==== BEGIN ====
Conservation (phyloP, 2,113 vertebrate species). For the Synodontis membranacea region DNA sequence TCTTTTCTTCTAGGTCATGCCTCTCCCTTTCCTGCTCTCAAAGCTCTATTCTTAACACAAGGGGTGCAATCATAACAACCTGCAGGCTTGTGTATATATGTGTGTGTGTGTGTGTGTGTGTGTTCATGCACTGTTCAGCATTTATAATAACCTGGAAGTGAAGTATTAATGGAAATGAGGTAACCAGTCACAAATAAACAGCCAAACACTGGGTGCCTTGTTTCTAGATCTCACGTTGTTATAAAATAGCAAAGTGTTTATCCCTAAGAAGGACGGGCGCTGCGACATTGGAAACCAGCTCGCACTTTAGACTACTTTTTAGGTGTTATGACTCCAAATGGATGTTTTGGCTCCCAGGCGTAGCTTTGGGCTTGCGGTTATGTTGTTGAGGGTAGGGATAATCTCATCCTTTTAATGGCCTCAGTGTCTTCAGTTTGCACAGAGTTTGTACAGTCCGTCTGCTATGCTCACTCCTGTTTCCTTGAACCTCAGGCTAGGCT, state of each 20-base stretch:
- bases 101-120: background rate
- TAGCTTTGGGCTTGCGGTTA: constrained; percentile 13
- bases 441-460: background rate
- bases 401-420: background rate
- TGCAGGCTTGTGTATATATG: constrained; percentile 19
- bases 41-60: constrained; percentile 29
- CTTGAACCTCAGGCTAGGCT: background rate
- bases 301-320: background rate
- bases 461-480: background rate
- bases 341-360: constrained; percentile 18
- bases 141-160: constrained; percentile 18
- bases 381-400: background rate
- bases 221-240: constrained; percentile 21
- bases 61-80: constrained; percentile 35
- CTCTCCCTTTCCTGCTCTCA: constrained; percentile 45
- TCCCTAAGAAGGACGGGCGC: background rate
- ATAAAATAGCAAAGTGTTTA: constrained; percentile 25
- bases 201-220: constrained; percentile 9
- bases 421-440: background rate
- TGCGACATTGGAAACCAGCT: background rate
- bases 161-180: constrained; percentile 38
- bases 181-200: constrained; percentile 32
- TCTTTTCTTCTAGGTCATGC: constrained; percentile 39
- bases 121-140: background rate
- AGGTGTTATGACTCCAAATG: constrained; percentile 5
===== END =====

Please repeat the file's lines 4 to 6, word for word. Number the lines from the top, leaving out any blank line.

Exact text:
- bases 441-460: background rate
- bases 401-420: background rate
- TGCAGGCTTGTGTATATATG: constrained; percentile 19